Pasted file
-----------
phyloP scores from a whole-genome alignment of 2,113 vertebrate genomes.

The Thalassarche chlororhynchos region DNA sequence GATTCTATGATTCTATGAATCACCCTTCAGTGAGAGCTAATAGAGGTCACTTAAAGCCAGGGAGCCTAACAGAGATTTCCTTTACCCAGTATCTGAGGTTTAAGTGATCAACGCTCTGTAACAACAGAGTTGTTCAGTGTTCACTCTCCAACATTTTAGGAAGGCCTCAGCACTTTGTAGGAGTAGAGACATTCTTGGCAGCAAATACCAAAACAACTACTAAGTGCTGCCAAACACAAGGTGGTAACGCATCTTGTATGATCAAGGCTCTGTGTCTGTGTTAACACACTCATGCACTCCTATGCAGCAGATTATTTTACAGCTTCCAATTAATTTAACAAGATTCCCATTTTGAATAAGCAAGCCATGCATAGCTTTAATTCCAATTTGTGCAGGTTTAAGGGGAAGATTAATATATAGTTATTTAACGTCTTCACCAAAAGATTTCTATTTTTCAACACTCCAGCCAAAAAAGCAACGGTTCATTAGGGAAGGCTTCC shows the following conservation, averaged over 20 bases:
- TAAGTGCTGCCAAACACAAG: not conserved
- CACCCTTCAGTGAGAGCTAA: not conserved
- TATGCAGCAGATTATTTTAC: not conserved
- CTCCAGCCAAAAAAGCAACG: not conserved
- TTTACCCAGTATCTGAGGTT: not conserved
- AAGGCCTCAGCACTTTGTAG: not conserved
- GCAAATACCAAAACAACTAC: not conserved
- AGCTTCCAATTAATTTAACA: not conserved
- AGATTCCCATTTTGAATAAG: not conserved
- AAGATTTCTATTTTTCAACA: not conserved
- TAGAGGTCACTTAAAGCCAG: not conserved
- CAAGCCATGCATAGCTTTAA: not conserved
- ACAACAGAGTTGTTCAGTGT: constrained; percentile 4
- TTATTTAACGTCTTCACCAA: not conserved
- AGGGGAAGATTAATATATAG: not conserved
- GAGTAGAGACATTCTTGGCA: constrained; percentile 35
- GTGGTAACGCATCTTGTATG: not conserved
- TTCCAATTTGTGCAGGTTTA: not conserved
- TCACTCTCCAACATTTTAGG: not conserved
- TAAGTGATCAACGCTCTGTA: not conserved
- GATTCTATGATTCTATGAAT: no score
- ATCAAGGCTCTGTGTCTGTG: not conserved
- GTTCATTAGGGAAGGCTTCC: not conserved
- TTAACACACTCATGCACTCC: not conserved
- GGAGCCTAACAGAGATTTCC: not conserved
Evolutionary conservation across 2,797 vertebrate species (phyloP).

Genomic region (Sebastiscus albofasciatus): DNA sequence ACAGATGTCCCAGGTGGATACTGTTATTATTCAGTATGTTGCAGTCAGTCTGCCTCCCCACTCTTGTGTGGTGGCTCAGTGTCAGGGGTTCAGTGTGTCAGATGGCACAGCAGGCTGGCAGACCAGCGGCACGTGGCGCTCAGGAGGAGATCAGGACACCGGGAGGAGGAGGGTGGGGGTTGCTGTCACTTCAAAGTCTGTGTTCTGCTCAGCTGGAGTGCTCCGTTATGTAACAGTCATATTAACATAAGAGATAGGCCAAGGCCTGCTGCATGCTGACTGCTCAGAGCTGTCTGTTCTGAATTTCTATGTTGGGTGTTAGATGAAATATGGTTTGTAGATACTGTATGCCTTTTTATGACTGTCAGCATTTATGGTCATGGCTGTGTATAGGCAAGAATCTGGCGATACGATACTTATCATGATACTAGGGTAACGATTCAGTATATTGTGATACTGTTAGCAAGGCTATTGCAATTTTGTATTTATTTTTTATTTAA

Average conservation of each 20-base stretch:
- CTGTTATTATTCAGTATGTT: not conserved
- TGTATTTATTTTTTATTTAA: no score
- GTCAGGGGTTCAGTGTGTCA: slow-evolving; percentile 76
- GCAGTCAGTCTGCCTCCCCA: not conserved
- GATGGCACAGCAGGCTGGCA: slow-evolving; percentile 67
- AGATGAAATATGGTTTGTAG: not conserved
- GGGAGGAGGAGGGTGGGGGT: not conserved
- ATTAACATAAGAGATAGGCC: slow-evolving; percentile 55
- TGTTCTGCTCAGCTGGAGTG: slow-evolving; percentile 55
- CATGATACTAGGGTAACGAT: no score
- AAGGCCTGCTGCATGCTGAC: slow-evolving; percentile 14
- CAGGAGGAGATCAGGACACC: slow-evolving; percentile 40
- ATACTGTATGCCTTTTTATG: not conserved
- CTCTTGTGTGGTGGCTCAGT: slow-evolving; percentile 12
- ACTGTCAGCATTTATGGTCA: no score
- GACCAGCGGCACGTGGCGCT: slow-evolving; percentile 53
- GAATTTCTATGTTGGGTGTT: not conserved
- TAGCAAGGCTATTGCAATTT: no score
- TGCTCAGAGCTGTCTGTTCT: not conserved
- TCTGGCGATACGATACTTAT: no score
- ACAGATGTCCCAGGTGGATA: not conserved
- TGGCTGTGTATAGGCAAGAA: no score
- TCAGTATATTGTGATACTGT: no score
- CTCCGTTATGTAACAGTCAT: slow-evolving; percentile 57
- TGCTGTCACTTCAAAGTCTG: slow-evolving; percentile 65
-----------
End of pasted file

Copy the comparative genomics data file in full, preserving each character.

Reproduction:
phyloP scores from a whole-genome alignment of 2,113 vertebrate genomes.

The Thalassarche chlororhynchos region DNA sequence GATTCTATGATTCTATGAATCACCCTTCAGTGAGAGCTAATAGAGGTCACTTAAAGCCAGGGAGCCTAACAGAGATTTCCTTTACCCAGTATCTGAGGTTTAAGTGATCAACGCTCTGTAACAACAGAGTTGTTCAGTGTTCACTCTCCAACATTTTAGGAAGGCCTCAGCACTTTGTAGGAGTAGAGACATTCTTGGCAGCAAATACCAAAACAACTACTAAGTGCTGCCAAACACAAGGTGGTAACGCATCTTGTATGATCAAGGCTCTGTGTCTGTGTTAACACACTCATGCACTCCTATGCAGCAGATTATTTTACAGCTTCCAATTAATTTAACAAGATTCCCATTTTGAATAAGCAAGCCATGCATAGCTTTAATTCCAATTTGTGCAGGTTTAAGGGGAAGATTAATATATAGTTATTTAACGTCTTCACCAAAAGATTTCTATTTTTCAACACTCCAGCCAAAAAAGCAACGGTTCATTAGGGAAGGCTTCC shows the following conservation, averaged over 20 bases:
- TAAGTGCTGCCAAACACAAG: not conserved
- CACCCTTCAGTGAGAGCTAA: not conserved
- TATGCAGCAGATTATTTTAC: not conserved
- CTCCAGCCAAAAAAGCAACG: not conserved
- TTTACCCAGTATCTGAGGTT: not conserved
- AAGGCCTCAGCACTTTGTAG: not conserved
- GCAAATACCAAAACAACTAC: not conserved
- AGCTTCCAATTAATTTAACA: not conserved
- AGATTCCCATTTTGAATAAG: not conserved
- AAGATTTCTATTTTTCAACA: not conserved
- TAGAGGTCACTTAAAGCCAG: not conserved
- CAAGCCATGCATAGCTTTAA: not conserved
- ACAACAGAGTTGTTCAGTGT: constrained; percentile 4
- TTATTTAACGTCTTCACCAA: not conserved
- AGGGGAAGATTAATATATAG: not conserved
- GAGTAGAGACATTCTTGGCA: constrained; percentile 35
- GTGGTAACGCATCTTGTATG: not conserved
- TTCCAATTTGTGCAGGTTTA: not conserved
- TCACTCTCCAACATTTTAGG: not conserved
- TAAGTGATCAACGCTCTGTA: not conserved
- GATTCTATGATTCTATGAAT: no score
- ATCAAGGCTCTGTGTCTGTG: not conserved
- GTTCATTAGGGAAGGCTTCC: not conserved
- TTAACACACTCATGCACTCC: not conserved
- GGAGCCTAACAGAGATTTCC: not conserved
Evolutionary conservation across 2,797 vertebrate species (phyloP).

Genomic region (Sebastiscus albofasciatus): DNA sequence ACAGATGTCCCAGGTGGATACTGTTATTATTCAGTATGTTGCAGTCAGTCTGCCTCCCCACTCTTGTGTGGTGGCTCAGTGTCAGGGGTTCAGTGTGTCAGATGGCACAGCAGGCTGGCAGACCAGCGGCACGTGGCGCTCAGGAGGAGATCAGGACACCGGGAGGAGGAGGGTGGGGGTTGCTGTCACTTCAAAGTCTGTGTTCTGCTCAGCTGGAGTGCTCCGTTATGTAACAGTCATATTAACATAAGAGATAGGCCAAGGCCTGCTGCATGCTGACTGCTCAGAGCTGTCTGTTCTGAATTTCTATGTTGGGTGTTAGATGAAATATGGTTTGTAGATACTGTATGCCTTTTTATGACTGTCAGCATTTATGGTCATGGCTGTGTATAGGCAAGAATCTGGCGATACGATACTTATCATGATACTAGGGTAACGATTCAGTATATTGTGATACTGTTAGCAAGGCTATTGCAATTTTGTATTTATTTTTTATTTAA

Average conservation of each 20-base stretch:
- CTGTTATTATTCAGTATGTT: not conserved
- TGTATTTATTTTTTATTTAA: no score
- GTCAGGGGTTCAGTGTGTCA: slow-evolving; percentile 76
- GCAGTCAGTCTGCCTCCCCA: not conserved
- GATGGCACAGCAGGCTGGCA: slow-evolving; percentile 67
- AGATGAAATATGGTTTGTAG: not conserved
- GGGAGGAGGAGGGTGGGGGT: not conserved
- ATTAACATAAGAGATAGGCC: slow-evolving; percentile 55
- TGTTCTGCTCAGCTGGAGTG: slow-evolving; percentile 55
- CATGATACTAGGGTAACGAT: no score
- AAGGCCTGCTGCATGCTGAC: slow-evolving; percentile 14
- CAGGAGGAGATCAGGACACC: slow-evolving; percentile 40
- ATACTGTATGCCTTTTTATG: not conserved
- CTCTTGTGTGGTGGCTCAGT: slow-evolving; percentile 12
- ACTGTCAGCATTTATGGTCA: no score
- GACCAGCGGCACGTGGCGCT: slow-evolving; percentile 53
- GAATTTCTATGTTGGGTGTT: not conserved
- TAGCAAGGCTATTGCAATTT: no score
- TGCTCAGAGCTGTCTGTTCT: not conserved
- TCTGGCGATACGATACTTAT: no score
- ACAGATGTCCCAGGTGGATA: not conserved
- TGGCTGTGTATAGGCAAGAA: no score
- TCAGTATATTGTGATACTGT: no score
- CTCCGTTATGTAACAGTCAT: slow-evolving; percentile 57
- TGCTGTCACTTCAAAGTCTG: slow-evolving; percentile 65